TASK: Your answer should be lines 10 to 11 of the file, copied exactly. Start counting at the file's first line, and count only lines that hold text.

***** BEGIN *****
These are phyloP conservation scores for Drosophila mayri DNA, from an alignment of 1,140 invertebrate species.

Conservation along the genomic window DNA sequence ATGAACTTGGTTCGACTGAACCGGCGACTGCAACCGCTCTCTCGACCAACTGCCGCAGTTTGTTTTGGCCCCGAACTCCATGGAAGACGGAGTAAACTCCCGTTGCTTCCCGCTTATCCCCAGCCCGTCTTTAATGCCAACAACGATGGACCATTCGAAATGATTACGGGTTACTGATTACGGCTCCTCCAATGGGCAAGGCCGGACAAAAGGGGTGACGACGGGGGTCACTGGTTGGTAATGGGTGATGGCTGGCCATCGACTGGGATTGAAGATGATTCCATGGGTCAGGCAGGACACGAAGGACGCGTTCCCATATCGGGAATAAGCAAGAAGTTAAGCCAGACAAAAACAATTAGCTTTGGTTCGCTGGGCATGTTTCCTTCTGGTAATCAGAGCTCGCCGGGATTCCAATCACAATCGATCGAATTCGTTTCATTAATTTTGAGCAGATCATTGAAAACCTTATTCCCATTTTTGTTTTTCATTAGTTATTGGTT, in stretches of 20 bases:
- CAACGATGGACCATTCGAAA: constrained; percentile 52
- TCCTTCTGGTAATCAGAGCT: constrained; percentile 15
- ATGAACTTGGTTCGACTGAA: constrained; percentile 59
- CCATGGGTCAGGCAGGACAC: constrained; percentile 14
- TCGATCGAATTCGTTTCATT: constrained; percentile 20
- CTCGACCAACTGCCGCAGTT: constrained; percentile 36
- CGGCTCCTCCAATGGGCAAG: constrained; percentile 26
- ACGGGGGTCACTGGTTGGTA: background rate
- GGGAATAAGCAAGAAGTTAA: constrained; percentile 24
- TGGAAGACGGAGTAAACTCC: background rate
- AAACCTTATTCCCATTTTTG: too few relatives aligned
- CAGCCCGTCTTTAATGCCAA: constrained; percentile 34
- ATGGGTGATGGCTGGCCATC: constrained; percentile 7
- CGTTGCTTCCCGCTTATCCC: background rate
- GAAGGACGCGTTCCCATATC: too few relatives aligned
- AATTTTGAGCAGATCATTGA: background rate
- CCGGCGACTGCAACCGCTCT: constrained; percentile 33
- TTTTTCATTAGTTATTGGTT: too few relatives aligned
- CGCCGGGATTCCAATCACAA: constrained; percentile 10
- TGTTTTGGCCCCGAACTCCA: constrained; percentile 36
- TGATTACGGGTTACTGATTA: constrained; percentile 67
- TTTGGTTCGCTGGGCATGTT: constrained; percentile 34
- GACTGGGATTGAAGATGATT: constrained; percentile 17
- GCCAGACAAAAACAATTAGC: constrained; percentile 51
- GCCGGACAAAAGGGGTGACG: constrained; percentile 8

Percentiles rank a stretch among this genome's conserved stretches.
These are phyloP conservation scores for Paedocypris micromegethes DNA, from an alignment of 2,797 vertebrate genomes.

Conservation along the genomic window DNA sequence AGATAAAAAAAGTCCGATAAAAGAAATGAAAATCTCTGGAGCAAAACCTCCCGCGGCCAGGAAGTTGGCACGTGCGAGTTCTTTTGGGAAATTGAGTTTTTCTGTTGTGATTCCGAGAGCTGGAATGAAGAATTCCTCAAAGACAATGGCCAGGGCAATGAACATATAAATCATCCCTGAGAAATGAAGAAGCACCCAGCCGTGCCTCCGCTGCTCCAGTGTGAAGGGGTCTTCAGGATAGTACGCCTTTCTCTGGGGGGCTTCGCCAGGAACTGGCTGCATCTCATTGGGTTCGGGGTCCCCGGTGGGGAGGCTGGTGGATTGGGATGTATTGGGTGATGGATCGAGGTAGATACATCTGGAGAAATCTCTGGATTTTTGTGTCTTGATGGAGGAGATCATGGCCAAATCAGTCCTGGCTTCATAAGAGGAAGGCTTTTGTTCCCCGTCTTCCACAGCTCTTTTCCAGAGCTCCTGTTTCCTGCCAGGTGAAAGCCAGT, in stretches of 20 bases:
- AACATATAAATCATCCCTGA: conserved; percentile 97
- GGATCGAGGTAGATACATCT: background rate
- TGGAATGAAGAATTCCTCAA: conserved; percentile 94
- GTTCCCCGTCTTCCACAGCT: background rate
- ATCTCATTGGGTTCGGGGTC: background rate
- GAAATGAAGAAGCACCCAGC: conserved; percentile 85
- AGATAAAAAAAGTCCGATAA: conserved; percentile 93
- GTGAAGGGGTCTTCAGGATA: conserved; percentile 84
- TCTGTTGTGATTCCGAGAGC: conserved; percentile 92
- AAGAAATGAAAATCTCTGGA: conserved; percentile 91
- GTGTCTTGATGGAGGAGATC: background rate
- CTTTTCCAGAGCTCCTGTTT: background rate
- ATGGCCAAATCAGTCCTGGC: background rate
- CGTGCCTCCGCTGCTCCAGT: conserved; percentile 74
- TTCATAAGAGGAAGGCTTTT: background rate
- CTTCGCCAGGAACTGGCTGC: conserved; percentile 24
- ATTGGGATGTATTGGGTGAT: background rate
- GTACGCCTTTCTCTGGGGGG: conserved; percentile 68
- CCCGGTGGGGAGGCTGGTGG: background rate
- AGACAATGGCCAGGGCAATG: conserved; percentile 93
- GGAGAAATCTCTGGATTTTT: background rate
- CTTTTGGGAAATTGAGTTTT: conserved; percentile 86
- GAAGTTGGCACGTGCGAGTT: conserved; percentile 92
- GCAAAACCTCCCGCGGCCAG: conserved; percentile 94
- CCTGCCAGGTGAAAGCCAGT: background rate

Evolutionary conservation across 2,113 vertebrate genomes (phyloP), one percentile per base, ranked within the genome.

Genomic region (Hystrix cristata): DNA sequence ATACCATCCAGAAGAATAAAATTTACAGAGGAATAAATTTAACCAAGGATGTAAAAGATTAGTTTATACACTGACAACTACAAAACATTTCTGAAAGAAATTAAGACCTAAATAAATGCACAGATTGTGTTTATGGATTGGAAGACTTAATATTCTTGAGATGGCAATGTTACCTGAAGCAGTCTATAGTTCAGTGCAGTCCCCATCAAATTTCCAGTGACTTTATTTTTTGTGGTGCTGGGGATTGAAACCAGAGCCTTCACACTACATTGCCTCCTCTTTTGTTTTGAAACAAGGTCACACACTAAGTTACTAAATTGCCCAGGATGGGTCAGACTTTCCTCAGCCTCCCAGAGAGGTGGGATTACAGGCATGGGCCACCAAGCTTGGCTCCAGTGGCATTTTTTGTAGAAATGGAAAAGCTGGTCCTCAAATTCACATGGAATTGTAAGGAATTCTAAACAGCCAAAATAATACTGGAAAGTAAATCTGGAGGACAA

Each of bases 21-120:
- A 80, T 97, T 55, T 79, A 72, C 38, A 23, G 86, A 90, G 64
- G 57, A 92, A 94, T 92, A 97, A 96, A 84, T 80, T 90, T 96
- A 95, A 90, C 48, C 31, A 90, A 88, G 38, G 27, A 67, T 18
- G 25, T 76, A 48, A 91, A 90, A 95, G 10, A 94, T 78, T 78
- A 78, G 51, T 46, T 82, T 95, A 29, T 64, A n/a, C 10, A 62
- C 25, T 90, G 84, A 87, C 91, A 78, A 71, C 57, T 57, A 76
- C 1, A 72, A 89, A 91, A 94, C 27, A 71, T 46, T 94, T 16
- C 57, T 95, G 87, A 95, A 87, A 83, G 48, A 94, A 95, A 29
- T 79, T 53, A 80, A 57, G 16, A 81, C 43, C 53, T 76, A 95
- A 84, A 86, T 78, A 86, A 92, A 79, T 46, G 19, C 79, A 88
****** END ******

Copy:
- ACGGGGGTCACTGGTTGGTA: background rate
- GGGAATAAGCAAGAAGTTAA: constrained; percentile 24